Thursday, May 30, 2013

Stage III Has Begun

Old meets What Will be Renewed
Renovations are in hand, despite the rain. Again. Showers.

Thirteen concrete pads with steel stirrups for timbers were poured today. The backyard is a swamp due to all the to-ing and fro-ing with a filled wheelbarrow. I stand on the back step to look at it all.

The old part of the house sits, and will continue to do so, unfastened on its stumps, as shown. Builder tells me that come a cyclone I'll be safer in the new annex than anywhere. We're joking of course. The annex will have one wall mostly of glass.

Writing today was at breakfast, in my scrapbbok. A scrap of the work in progress. And now, this blog post.

The rest of the day went in admiring the progress and the process, bits of cleaning up, bits of knitting, sorting stuff to keep, stuff to be tossed, stuff to be taken to the opportunity shops ...

There will be sorting forever, probably.

And now this is being typed with one finger, due to a large cat claiming a lap, the laptop relegated to the footstool.

The aforesaid cat, Maggy by name, Baggy-Maggy, and a variety of other endearments, has not coped well with the changes around her. Her black tail is sweeping and when I remove her paw from the computer, she thinks because I am typing she should be able to type also, she jumps away.

Saturday, May 25, 2013

Writing Science Fiction: A Strategy

Diatribe: what I started to write about the craft of writing but deleted. Started again. See previous post.

Making strange a cactus by renaming it:
Shark Tooth Cactus
We will look at the word without referring to the actual meaning. 'Dia' when it is part of dialogue means a conversation between two people. 'Tribe' could refer to the whole lot of us, our tribe. Therefore 'diatribe' could mean a conversation among the whole lot of us.

What I just did was to make up a new meaning for the word. This is a favourite strategy of some writers. Science fiction writers more often than others but I will always remember the combination of such a rejigging, and its combination with a cliche in Vernon God Little by DCB Pierre. One of my all time favourite books.

In that novel 'a paradigm shift' became a 'power-dime' the ability to change powerfully through being able to use a powerfully-turning dime (ten cent coin) to turn on.

Online dictionaries gave me these meanings:

Paradigm shift:
a change in basic assumptions

a harangue, a criticism

Wednesday, May 22, 2013

Learning the Craft of Writing

Machine Crafted, Hand Detailed Chair
Someone asked me the other day how long it could possibly take to learn to write, in that tone of voice which said it should really not be taking you (that's me) as long as it has.

What could I say? That it takes as long as it takes? That I was late getting started and am slow getting along? That it will take me for the rest of my life? That I got good at essays but I'm still learning to write fiction?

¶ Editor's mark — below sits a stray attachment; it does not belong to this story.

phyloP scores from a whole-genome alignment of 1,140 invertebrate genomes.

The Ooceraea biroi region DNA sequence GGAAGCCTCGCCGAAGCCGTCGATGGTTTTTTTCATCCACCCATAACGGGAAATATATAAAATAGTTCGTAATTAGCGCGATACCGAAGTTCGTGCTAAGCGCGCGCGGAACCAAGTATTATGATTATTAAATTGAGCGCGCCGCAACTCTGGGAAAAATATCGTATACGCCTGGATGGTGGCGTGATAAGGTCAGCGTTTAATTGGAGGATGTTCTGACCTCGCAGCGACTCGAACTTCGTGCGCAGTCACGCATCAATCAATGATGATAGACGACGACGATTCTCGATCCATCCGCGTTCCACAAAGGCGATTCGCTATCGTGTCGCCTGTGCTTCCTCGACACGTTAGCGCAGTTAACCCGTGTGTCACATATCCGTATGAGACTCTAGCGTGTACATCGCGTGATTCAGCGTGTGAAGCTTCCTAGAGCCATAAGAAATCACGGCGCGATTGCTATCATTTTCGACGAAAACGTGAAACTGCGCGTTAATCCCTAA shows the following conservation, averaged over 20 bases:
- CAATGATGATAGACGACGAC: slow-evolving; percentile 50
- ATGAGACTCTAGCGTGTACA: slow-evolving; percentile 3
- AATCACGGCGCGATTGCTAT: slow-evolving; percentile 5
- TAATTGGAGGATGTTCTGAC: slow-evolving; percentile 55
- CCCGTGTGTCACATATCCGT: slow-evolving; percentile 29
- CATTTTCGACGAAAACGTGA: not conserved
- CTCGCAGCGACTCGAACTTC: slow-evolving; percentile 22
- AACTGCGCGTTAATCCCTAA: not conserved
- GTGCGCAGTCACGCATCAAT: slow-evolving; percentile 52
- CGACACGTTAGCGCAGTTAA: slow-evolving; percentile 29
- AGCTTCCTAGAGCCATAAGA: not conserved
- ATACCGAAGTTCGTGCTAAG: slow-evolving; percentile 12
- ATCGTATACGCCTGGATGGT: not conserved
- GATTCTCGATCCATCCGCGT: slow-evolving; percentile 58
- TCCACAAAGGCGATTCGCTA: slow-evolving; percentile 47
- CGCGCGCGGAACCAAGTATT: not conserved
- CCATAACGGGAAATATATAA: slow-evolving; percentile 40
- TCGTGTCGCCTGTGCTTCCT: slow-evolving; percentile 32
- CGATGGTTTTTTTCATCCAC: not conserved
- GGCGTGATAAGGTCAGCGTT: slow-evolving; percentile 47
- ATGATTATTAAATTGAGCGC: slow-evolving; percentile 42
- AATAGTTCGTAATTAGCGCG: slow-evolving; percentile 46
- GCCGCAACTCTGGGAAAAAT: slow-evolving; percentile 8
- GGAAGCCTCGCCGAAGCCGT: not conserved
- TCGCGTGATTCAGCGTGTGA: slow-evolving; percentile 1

All the above and some more. Learning to write probably takes about ten years. The same amount of time as in former times it took an apprentice builder, carpenter, knitter or weaver to get to journeyman/woman stage.

Ten years -- a long apprenticeship followed by four or so years working for a boss before the craftsperson got their ticket and could set up shop for themselves.

Learning to write well takes practicing your craft everyday for the rest of your life.

But crafts have been downgraded. We think we can press a lifetime of experience into one year. We think we can learn everything from books and or the internet -- as I used to before I took up Tai Chi. We think machine-work is pretty good and use it for the basics.

The chair above was made by pre-computerized men (I'm guessing the chair is at least sixty years old)) using pre-computerized machine-tools. the carving on the back of the chair is too regular to have been done by hand. Parts of it, for example the cane sides and backs, were woven by hand and must be repaired by hand. The panels were set in by hand, after the chair carcass was completed. I gather this from the slight off-centredness of the panels.

The cushions were re-upholstered by a person with the help of a sewing machine. The beading around the cushions, though a feature on industrial sewing machines, takes skill and experience in the easing around corners in the stiff cloth.

Even these days (early 21st Century) we would expect a person able to produce such a chair to have had a more than a few years of training. Some of us think we can write when we can put pen to paper (a rare bird, these days) or peck out a pattern of words on a computer. Writing continues to be intractably hands-on, where the hands is the metaphor for the mind.

Writing can't be automated.

Thursday, May 16, 2013

Renovations Are in Hand ...

...but everything else is slipping through my fingers. This blog for instance. All week and all month I think of interesting topics, titles and fragments of ideas to blog. But I'm not near the computer. I might have my putty knife in hand to 'pack' (that is the term, I believe) imperfect seams between new upright interior timbers and old once-exterior chamfered weatherboards. 

Shower corner, tiled and painted. Good to go. 
Or I might be stripping back a door. This one used to be the door between my living room and latticed verandah. It will be the door from the hall into the new bathroom. It is a non-literary work in progress.

Door in process of being stripped of five coats of paint. 

 I'm going to be trying something new (to me). Writing a couple of posts at the time and having blogger feed them out to preset dates. We'll see how that works.